Border Timbers eyes West Africa

HARARE - Struggling wood producer, Border Timbers, said it is targeting new markets in Africa to hedge itself against the harsh economic environment prevalent in the country.

The company’s judicial manager, Peter Bailey, said Border Timbers, whose loses widened to $24 million in the full year to June 2016 from $4 million in the previous corresponding period, was not foreseeing any imminent changes in the economy.

“New markets are being explored in West and Central Africa,” he said, adding that concerted efforts for product and market diversification are under way with a view to expand the company’s revenue base.

“Engagement with lenders, creditors and shareholders on possible implementation of a scheme of arrangement are ongoing. Updates will be provided at the appropriate time,” he said.

In the period under review, the Rift Valley subsidiary saw its revenue increasing by 47 percent to $26 million from the prior year comparative, reflecting the combined effect of increased volumes and the change in distribution channels.

Bailey said increased volume was buoyed by resilient demand in transmission pole business in the Sadc Region.

“Pine products revenue was broadly steady with growth in the local and Botswana markets off-setting a slowdown in the Mozambican market and depreciating South African rand market,” he said.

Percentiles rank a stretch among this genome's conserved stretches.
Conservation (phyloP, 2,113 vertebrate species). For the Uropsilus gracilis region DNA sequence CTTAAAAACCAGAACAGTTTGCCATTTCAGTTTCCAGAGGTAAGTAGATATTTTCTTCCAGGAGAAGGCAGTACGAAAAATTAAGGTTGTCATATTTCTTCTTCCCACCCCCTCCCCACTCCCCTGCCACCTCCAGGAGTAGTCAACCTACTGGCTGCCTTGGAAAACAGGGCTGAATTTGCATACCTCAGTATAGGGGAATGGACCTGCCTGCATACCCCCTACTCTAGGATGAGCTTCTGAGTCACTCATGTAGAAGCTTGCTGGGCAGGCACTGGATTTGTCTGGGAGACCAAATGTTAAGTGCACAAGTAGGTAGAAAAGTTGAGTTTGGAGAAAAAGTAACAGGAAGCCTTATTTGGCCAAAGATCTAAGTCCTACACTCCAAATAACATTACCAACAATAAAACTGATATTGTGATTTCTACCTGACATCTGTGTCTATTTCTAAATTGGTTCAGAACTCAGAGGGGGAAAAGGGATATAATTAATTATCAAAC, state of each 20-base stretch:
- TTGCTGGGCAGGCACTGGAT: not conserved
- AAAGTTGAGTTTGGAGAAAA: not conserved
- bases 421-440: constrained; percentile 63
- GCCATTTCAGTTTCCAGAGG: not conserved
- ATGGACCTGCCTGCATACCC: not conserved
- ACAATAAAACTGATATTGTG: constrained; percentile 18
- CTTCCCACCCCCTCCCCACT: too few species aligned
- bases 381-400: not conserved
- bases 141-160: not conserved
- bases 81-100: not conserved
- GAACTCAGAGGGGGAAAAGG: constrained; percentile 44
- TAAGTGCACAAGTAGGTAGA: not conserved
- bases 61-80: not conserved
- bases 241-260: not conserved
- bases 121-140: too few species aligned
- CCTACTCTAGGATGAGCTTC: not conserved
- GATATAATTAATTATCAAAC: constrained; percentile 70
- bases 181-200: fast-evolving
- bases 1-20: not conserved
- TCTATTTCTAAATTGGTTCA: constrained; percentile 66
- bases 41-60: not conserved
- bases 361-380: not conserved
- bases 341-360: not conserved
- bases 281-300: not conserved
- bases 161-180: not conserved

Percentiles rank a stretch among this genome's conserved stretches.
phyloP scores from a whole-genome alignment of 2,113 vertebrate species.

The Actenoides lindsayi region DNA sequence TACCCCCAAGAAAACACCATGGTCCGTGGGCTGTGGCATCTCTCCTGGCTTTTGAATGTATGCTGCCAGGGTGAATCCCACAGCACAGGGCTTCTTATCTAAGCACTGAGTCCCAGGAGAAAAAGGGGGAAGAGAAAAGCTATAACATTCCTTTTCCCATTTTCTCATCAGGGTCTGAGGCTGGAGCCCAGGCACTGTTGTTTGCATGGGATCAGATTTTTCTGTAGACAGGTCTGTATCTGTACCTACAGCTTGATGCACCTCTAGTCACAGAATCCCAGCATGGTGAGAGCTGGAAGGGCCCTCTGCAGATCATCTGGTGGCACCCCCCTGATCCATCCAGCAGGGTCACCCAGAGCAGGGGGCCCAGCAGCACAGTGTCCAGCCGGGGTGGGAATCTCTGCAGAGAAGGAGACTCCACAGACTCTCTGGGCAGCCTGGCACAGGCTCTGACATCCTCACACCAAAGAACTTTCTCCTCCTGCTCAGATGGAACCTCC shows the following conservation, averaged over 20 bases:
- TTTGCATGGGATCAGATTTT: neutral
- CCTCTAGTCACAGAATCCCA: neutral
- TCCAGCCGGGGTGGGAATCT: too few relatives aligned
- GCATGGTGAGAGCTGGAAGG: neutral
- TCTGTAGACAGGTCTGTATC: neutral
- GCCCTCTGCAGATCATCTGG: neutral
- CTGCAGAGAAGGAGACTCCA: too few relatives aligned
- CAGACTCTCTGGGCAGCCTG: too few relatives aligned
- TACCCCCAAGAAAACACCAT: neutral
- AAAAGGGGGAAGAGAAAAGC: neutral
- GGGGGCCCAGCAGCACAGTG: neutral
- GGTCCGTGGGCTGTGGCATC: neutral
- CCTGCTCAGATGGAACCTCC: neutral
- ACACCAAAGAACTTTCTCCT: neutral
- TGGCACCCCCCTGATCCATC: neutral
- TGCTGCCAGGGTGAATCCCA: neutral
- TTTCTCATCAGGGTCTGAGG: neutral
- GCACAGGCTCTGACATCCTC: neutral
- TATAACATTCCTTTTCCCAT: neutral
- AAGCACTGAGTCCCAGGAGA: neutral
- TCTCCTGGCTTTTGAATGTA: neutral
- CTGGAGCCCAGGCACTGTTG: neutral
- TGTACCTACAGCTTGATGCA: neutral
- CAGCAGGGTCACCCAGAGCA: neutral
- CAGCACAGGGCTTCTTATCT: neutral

“A net biological asset write-down of $16 126 133 was done during the year after a re-assessment of the plantation quality after the fire. The fire damage affected mainly mature trees. A total of

$10 547 122 was lost from the plantations due to fires,” he added.

Bailey noted that as part of the re-assessment process, a re-evaluation of the extent and impact of baboon damage, settler invasions and lower than expected yields was done.

“Plantation yields were slowed down by years of poor rainfall patterns and lately induced by the El Nino dry weather conditions and poor compartment stocking levels. Other income was up 910 percent, largely as a result of plantation fire salvage lumber sales,” he said.

The Zimbabwe Stock Exchange-listed firm’s selling and distribution costs were up 199 percent, in the main due to freight cost on poles business into the region driven by increased volumes through-put and better control of the distribution channel.

Administration expenses increased by 11 percent from the prior year. Other operating expenses were down 76 percent due to a nonrecurring loss on disposal of property, plant and equipment included in prior year of $991 518.

Finance costs were down 54 percent due to the successful loan restructuring exercise which saw better priced and longer tenure loans being negotiated.

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